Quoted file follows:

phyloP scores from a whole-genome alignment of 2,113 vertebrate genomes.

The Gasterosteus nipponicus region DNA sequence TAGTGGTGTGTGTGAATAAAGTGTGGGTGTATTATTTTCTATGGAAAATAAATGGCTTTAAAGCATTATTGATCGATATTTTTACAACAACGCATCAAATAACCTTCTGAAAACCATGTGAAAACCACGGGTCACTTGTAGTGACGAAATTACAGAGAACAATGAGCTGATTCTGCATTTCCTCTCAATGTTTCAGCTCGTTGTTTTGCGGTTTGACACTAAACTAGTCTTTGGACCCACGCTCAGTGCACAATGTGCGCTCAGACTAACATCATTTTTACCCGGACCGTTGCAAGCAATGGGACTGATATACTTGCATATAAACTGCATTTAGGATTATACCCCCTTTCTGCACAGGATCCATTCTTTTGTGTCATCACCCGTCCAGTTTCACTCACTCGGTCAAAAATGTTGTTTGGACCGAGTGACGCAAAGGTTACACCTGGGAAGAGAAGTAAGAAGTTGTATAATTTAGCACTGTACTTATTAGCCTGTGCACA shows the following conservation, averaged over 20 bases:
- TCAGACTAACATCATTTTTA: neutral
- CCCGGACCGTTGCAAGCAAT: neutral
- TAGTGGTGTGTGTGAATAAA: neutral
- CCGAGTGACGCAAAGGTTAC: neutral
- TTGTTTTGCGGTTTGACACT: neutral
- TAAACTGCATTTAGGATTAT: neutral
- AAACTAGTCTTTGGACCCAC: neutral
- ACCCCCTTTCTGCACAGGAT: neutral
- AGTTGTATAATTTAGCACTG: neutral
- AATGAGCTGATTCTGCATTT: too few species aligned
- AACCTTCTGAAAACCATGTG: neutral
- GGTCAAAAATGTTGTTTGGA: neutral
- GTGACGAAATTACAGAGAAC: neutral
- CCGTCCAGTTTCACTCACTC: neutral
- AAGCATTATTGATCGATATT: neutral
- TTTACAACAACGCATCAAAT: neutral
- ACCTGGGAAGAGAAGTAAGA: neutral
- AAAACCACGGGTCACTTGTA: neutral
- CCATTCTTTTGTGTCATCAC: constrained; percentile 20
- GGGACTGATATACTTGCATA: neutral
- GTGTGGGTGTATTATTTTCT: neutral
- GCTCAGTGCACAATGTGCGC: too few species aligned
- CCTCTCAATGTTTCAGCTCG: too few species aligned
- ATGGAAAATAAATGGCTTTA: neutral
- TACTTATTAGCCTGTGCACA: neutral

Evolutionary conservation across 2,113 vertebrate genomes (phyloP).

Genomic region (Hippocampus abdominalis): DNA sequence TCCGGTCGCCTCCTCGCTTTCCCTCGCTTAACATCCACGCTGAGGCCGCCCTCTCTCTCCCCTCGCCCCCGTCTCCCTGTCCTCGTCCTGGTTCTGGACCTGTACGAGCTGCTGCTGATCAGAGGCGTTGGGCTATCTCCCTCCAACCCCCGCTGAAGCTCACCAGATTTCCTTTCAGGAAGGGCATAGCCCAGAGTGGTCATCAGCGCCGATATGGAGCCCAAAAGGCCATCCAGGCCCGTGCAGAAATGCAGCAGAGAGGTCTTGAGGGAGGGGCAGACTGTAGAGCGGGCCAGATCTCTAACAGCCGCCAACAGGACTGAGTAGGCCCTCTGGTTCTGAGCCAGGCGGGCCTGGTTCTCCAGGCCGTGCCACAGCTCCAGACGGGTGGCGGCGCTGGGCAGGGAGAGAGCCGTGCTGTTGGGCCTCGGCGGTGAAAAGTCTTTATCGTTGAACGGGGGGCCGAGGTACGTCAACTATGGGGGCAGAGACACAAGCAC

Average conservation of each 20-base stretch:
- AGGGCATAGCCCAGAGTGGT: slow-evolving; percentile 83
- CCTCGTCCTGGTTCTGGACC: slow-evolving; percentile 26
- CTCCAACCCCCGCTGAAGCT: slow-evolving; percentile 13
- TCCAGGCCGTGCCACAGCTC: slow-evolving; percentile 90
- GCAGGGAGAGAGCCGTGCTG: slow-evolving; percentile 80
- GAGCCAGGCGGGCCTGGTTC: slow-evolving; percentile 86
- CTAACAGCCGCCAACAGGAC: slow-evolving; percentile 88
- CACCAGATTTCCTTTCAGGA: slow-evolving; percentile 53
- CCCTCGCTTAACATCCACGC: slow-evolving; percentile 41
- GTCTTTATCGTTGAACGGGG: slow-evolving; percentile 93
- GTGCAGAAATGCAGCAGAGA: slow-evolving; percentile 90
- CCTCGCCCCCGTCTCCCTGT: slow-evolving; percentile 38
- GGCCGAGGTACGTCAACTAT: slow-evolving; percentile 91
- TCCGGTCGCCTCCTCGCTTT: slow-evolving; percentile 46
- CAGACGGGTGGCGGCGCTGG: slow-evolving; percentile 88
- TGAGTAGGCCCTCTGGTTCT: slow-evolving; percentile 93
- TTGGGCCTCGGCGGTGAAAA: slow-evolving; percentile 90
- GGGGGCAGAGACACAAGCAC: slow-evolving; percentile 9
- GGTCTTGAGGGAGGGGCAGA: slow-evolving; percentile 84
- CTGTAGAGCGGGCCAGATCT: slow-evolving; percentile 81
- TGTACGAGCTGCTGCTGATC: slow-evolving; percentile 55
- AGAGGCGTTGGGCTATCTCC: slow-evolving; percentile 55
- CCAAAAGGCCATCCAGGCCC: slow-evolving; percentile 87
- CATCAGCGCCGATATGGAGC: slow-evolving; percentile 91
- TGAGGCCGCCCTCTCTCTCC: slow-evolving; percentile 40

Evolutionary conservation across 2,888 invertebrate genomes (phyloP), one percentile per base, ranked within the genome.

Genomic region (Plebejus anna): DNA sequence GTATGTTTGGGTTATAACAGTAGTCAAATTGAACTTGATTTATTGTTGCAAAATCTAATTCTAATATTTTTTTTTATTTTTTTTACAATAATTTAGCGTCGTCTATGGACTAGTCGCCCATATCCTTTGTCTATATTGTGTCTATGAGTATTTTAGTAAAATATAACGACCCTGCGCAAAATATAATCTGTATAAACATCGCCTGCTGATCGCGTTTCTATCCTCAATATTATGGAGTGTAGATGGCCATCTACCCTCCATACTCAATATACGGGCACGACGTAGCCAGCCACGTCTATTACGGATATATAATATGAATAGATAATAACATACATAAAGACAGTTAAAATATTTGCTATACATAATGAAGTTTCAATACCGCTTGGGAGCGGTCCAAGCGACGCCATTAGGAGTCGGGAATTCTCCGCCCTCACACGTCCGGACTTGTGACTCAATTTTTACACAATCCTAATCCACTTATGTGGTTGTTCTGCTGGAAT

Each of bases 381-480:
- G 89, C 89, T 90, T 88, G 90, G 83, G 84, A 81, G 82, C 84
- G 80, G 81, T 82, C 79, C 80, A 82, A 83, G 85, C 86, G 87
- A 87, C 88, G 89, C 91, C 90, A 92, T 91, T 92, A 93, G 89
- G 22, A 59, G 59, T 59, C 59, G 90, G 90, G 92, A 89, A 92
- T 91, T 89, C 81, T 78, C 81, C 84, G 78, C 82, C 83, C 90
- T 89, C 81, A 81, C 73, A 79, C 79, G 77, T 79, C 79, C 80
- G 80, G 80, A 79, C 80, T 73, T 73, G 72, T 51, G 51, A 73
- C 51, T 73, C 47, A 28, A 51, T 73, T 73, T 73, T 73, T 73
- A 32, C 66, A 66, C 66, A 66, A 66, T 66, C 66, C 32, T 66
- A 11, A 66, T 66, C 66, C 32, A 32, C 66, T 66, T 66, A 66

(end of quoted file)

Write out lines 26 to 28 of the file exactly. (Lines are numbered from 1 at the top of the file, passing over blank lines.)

- ATGGAAAATAAATGGCTTTA: neutral
- TACTTATTAGCCTGTGCACA: neutral

Evolutionary conservation across 2,113 vertebrate genomes (phyloP).